Growing up in the US, many of us were taught arithmetic in school. But things have changed. No longer is learning arithmetic sufficient for becoming college and career ready.
At the heart of our math program, Math in Focus, is mathematical problem-solving. That means focusing on the development of children’s abilities to solve problems in many different ways – some of which may look unfamiliar to you as a parent. As students go on to higher level mathematics, the students will be equipped with a deep conceptual understanding of how numbers work and will be able to generalize this understanding to solve new and novel kinds of problems.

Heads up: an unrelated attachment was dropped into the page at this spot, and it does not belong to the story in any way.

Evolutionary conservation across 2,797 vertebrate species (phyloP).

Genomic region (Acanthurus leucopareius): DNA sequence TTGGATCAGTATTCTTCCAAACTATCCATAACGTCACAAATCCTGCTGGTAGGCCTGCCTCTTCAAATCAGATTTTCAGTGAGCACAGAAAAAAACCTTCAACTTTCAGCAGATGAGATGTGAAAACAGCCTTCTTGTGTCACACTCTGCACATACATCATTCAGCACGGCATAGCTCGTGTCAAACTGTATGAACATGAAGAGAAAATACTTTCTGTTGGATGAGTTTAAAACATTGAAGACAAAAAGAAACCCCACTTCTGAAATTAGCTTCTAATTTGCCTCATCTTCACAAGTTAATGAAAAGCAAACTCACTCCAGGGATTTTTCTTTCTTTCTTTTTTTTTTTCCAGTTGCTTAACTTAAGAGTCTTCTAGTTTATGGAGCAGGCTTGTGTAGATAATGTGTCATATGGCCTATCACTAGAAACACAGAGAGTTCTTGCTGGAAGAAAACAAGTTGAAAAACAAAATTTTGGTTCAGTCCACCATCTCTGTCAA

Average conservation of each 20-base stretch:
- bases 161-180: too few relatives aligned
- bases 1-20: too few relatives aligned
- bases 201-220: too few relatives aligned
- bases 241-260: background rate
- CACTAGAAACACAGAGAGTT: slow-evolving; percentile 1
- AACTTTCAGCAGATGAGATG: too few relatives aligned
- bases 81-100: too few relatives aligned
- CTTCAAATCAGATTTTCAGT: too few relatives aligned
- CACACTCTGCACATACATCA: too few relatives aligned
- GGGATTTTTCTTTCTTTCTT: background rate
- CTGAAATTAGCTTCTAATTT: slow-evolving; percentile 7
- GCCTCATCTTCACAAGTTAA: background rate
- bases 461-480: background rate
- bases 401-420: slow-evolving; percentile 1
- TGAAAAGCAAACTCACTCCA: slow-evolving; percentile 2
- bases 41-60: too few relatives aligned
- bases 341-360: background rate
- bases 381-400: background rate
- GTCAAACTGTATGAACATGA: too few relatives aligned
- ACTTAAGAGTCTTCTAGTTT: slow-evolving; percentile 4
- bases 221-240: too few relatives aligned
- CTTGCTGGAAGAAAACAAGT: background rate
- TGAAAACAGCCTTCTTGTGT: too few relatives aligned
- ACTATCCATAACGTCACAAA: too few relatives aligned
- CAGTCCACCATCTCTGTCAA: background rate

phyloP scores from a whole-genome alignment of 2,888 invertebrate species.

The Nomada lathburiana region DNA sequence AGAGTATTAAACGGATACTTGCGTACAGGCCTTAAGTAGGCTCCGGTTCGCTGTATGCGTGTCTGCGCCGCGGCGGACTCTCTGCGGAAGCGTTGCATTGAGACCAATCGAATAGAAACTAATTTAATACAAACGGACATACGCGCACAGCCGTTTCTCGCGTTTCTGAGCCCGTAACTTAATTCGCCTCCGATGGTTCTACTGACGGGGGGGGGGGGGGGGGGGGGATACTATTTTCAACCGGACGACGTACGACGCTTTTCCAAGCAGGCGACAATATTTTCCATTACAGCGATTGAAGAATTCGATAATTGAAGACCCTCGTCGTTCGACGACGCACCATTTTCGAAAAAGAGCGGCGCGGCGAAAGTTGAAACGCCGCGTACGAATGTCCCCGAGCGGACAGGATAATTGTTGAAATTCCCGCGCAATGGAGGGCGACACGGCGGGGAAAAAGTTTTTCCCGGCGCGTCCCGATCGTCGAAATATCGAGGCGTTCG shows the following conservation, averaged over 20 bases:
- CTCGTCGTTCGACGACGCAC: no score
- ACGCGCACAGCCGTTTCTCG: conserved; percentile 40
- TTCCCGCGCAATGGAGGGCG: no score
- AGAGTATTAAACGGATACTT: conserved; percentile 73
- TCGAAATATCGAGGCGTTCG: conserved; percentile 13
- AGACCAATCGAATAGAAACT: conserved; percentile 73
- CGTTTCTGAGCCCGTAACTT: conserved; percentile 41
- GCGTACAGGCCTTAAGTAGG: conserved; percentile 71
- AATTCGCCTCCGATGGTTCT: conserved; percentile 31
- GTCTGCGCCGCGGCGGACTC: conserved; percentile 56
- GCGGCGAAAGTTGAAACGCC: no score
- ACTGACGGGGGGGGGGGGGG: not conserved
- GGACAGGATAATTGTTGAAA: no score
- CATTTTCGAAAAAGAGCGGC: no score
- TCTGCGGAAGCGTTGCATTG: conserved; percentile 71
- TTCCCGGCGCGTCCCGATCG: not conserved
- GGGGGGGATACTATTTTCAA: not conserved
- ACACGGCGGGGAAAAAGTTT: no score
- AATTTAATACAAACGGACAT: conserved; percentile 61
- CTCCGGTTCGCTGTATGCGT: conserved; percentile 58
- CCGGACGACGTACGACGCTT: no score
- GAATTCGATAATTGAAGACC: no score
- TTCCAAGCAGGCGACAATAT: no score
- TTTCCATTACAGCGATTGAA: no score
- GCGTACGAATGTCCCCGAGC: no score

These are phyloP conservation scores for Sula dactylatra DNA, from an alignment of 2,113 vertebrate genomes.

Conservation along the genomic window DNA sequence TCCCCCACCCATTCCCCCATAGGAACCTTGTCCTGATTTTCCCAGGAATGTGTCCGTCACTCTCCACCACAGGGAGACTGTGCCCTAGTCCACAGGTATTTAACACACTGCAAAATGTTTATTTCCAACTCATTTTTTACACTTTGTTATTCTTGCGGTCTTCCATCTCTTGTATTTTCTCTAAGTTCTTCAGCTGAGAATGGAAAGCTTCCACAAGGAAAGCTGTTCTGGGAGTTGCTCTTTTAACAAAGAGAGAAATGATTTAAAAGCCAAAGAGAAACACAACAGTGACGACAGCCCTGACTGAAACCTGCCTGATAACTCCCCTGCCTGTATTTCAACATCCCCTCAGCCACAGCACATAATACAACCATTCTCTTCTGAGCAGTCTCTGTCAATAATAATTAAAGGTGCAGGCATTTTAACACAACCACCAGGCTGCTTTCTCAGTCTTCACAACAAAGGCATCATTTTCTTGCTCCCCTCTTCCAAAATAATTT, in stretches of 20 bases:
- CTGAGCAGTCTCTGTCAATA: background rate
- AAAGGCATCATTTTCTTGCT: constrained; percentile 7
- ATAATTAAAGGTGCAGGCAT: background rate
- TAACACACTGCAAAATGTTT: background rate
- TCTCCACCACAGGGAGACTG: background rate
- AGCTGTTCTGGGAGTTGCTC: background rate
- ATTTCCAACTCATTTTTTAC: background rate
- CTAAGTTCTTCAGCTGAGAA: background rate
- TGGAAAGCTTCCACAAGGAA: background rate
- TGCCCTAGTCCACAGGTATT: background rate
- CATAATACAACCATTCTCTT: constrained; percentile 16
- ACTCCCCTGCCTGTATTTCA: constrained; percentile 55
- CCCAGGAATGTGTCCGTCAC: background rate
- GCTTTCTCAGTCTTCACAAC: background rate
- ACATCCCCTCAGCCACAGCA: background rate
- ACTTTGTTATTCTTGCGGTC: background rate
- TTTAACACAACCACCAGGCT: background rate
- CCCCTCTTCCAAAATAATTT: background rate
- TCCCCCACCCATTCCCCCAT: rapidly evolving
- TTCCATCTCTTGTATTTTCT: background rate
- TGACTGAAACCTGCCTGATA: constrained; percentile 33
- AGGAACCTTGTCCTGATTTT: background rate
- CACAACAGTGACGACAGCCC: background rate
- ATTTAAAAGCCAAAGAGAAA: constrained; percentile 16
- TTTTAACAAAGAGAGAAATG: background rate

This approach to teaching math starts in the youngest grades and continues into the middle school (via the companion Go Math program). Take a look at this first grader’s math journal. It is a good example of how students must know and demonstrate different problem-solving strategies.
Given a word problem, the child used a number bond, a ten-frame, a number line and a standard equation (four different methods) to solve a math word problem. In a similar exercise, the child was given a picture from which she created her own word problem and then solved it in multiple ways.
It’s no longer good enough to memorize rules, such as “Change the sign of the subtrahend and add.” Students today must deeply understand why and how mathematical rules and procedures like this work. This type of higher level of mathematical learning stretches and challenges our students intellectually, while preparing them for advanced math in high school, college and beyond.